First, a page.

There are two lives I’ve had: student life and co-op life. Co-op life is I’m in bed at 10PM and up at 6AM, and I’m going out Friday and Saturday night. When I’m in student life, it can really be any night that I go out. In Boston you need to be 21 to do bars and clubs, so once you hit that you start to go out into the city way more. I’ll go Thursday-Saturday and one weekday. When you’re under 21, you go to other people’s places more often, but it’s hard to do house parties in Boston because you’re mostly in apartments. Then I’d go out Thursday-Saturday.

Can you describe a typical night going out?
Most of the time I’ll hang out at somebody’s place then Uber to the bar or a person’s house or apartment. Sometimes people hop around. Eventually, I’ll go somewhere on campus to meet up with friends or go home.

What have been some of your favorite times at Northeastern?
Holidays are a lot of fun in Boston. Halloween, St. Paddy’s Day, and Marathon Monday are all big.

What’s an alternative to going to a party or a bar that you like for a night out?
There is a good amount of people that have friends over and play card or board games and hang out. There is a big community of people that have chill nights. People also like to go to restaurants that turn into lounge areas, like Envoy.

How happy are you with the weekend options at Northeastern?
It’s okay, I’m having fun. Your class will all do their own thing during freshman and sophomore year. When you get older you go to bars, but if you’re 20 and all your friends are 21 and going to the bar, that’s tough.

Campus Culture

How did you make your closest friends?
One was freshman year and they lived in Speare with me. I also met people through UTSAV. Over time, you get closer with the group of people in that organization.

How would you describe the social scene?
I’d say it’s fairly cliquey. Athletes hang out with athletes, business people hang out with business people, engineering with engineering, etc. To some extent you build a friend group and to some extent you stay with it. I don’t think there’s one person who thinks they’re socially better than someone else. Like, I don’t think people think that the athletes are cooler.

Do people of different races and sexual orientations mix socially?
Yeah, no doubt. Boston is a progressive city so you’ll find a hodge-podge of people.

What is the impact of Greek Life on social life?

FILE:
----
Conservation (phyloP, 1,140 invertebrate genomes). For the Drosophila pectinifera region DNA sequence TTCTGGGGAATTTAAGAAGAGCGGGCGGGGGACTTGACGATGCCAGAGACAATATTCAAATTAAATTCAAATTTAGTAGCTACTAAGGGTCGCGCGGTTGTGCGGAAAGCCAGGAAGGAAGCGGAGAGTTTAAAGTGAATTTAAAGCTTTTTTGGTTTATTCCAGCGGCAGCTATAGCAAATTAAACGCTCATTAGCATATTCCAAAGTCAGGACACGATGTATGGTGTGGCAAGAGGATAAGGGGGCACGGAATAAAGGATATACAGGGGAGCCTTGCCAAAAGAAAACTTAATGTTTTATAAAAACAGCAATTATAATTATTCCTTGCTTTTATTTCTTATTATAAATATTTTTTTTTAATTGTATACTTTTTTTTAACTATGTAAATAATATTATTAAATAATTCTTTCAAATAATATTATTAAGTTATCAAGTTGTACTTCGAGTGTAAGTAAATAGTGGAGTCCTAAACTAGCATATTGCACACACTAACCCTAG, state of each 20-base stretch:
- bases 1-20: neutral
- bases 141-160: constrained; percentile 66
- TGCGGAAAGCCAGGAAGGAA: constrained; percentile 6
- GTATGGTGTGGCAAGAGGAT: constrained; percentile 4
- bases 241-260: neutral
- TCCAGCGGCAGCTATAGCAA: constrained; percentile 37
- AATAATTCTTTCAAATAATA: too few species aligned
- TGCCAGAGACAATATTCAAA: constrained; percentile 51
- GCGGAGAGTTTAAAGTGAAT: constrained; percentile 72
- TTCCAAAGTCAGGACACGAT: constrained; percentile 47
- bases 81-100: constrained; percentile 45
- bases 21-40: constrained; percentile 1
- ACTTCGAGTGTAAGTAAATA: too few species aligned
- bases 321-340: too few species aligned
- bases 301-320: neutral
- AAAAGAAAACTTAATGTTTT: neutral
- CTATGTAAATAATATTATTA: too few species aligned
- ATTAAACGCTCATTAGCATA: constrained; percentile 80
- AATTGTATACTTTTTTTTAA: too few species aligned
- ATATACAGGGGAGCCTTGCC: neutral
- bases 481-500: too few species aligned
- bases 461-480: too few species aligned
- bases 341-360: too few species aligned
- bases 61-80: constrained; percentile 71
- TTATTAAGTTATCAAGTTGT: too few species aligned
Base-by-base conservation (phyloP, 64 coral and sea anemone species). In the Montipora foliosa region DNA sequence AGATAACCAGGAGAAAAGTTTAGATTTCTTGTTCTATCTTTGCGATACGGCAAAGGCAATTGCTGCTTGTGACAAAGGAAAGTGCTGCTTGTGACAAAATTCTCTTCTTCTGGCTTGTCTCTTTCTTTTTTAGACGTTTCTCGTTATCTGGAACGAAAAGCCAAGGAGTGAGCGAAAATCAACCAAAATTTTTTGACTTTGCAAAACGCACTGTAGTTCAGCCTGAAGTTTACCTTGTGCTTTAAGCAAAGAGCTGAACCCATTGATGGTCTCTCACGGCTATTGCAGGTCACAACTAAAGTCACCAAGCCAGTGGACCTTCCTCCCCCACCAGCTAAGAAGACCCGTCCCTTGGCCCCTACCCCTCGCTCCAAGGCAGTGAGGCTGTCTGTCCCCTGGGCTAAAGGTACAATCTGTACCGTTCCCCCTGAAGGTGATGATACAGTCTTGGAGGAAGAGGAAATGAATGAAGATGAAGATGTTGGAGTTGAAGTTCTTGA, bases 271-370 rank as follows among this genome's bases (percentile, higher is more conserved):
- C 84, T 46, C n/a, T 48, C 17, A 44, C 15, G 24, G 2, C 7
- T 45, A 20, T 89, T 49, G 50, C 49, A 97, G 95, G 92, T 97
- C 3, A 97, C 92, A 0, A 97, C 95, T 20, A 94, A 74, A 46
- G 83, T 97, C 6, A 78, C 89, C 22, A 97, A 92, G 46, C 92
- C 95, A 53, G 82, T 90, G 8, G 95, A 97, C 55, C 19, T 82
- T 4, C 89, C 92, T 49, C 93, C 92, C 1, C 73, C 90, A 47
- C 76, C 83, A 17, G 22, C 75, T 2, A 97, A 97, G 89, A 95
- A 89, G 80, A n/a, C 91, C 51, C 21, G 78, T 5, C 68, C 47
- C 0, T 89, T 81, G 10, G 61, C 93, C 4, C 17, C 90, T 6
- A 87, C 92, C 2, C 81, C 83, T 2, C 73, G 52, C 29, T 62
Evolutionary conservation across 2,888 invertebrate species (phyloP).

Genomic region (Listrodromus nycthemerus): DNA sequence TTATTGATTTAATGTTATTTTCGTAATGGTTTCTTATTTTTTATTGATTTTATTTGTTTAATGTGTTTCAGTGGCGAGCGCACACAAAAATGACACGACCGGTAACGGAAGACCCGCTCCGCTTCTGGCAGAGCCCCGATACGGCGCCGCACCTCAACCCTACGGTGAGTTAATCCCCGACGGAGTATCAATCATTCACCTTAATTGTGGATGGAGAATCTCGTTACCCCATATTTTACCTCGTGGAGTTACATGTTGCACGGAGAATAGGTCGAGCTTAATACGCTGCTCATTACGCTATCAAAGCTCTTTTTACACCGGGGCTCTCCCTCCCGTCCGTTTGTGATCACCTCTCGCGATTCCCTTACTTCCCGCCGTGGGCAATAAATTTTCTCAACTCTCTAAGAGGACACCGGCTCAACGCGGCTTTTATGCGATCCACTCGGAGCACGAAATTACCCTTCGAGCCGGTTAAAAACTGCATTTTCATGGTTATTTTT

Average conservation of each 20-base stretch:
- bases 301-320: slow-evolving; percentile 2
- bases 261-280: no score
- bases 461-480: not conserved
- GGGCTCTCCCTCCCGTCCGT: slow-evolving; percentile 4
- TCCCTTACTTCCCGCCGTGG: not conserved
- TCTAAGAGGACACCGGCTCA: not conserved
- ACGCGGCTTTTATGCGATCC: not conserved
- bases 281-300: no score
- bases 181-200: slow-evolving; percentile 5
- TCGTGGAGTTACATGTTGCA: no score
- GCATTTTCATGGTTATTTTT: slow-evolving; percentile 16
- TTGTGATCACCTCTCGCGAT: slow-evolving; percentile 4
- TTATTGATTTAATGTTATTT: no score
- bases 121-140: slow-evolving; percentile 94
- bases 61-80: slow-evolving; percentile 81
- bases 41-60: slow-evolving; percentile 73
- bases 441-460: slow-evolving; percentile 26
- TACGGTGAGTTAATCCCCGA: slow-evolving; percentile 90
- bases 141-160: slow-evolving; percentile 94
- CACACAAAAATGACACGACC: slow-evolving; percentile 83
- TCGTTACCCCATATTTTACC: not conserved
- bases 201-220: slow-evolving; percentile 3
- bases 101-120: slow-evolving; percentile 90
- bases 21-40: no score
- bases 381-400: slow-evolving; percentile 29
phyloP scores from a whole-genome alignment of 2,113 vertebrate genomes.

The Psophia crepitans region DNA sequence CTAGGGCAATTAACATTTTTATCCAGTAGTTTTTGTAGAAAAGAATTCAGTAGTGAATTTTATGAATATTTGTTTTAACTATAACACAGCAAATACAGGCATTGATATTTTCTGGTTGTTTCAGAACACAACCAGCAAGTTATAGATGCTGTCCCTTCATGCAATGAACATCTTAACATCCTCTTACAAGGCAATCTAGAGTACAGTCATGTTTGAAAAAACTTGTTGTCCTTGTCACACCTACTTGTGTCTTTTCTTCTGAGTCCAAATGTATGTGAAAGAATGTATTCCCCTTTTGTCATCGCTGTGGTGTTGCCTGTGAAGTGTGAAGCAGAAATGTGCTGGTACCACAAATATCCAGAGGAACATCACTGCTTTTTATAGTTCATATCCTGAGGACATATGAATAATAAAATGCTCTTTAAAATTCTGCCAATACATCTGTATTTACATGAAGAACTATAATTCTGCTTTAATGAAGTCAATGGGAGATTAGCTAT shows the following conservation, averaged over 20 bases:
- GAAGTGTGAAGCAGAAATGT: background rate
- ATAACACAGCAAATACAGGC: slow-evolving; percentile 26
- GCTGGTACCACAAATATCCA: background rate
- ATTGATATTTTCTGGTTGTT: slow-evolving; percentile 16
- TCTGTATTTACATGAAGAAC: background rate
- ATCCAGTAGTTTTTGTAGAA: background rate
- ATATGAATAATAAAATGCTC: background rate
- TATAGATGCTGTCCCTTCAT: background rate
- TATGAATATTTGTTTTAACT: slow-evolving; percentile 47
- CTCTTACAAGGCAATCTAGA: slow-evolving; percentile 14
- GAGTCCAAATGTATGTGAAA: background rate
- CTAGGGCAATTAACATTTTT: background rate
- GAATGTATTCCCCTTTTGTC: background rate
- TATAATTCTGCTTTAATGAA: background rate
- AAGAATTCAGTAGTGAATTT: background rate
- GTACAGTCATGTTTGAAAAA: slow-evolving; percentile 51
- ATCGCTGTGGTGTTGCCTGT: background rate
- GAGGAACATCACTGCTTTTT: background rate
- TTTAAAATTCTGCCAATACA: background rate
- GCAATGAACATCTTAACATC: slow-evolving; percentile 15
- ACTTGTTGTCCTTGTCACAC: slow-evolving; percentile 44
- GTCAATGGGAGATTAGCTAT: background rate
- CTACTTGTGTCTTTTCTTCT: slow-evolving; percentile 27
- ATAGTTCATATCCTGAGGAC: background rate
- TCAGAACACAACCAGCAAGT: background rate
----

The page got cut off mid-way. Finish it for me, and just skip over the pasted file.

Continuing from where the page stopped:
I am not in Greek Life but I have quite a few friends that are. Greek Life is a pretty small percentage of students but people that are part of it take a lot of pride in it. Even though I’m not in a frat I sometimes feel like I’m part of that brotherhood in a way through my friends. [About 17% of students are involved in Greek life.]

Do people seem happy with their choice of Northeastern by senior year?
Yeah, there is your fair share of discontented students but, by and large, people are really happy. I’m really happy.

Careers

Has the alumni network helped you with internships or jobs?
No, I wouldn’t say so actually. Probably just because the co-op program helps you with a guidance counselor.

Advice for Prospective Freshmen

What is something you wish you know about Northeastern before you entered as a freshman?
In terms of friendships, you don’t have to be intentional about who you’re friends with, but the people you spend time with end up being who you’re close with. So, know who your true friends are.

What is something a prospective student may miss on a visit that’s worth checking out?
Northeastern has built out the campus so you know when you’re on campus and when you’re not. Make sure to notice the fact that you’re on a campus within a city rather than you’re in the city.

Reasons to attend Northeastern:
1) Co-op program. It can significantly increase your chances of getting the job you want or figuring out what you want to do or not do.
2) Northeastern has really good abroad programs.
3) The network you build because of the co-op program. You run into lots of people randomly that have an affiliation with Northeastern.
4) Northeastern is on the rise. It’s a good time to get in and ride the wave because it’s getting very hard to get in to.

Reasons to not attend Northeastern:
1) If you’re more of a rural kind of guy and want a more conventional college experience it’s very different. Like when you go into a dorm you have to sign everybody in. It’s just a very different lifestyle
2) Northeastern may not be strong in the department you’re interested in, so make sure to look at the program you’re applying to. The Business program is very good, but if you’re interested in something that it isn’t as strong in it might not be the place for you.
3) If you want big Greek Life it’s not the place. There are not as many frat guys here as you may find at a different school, it’s a small subset of the overall population.

Notice: Northeastern University is a trademark. Induck uses it for descriptive purposes, not to imply affiliation with, endorsement from, or sponsorship by Northeastern University.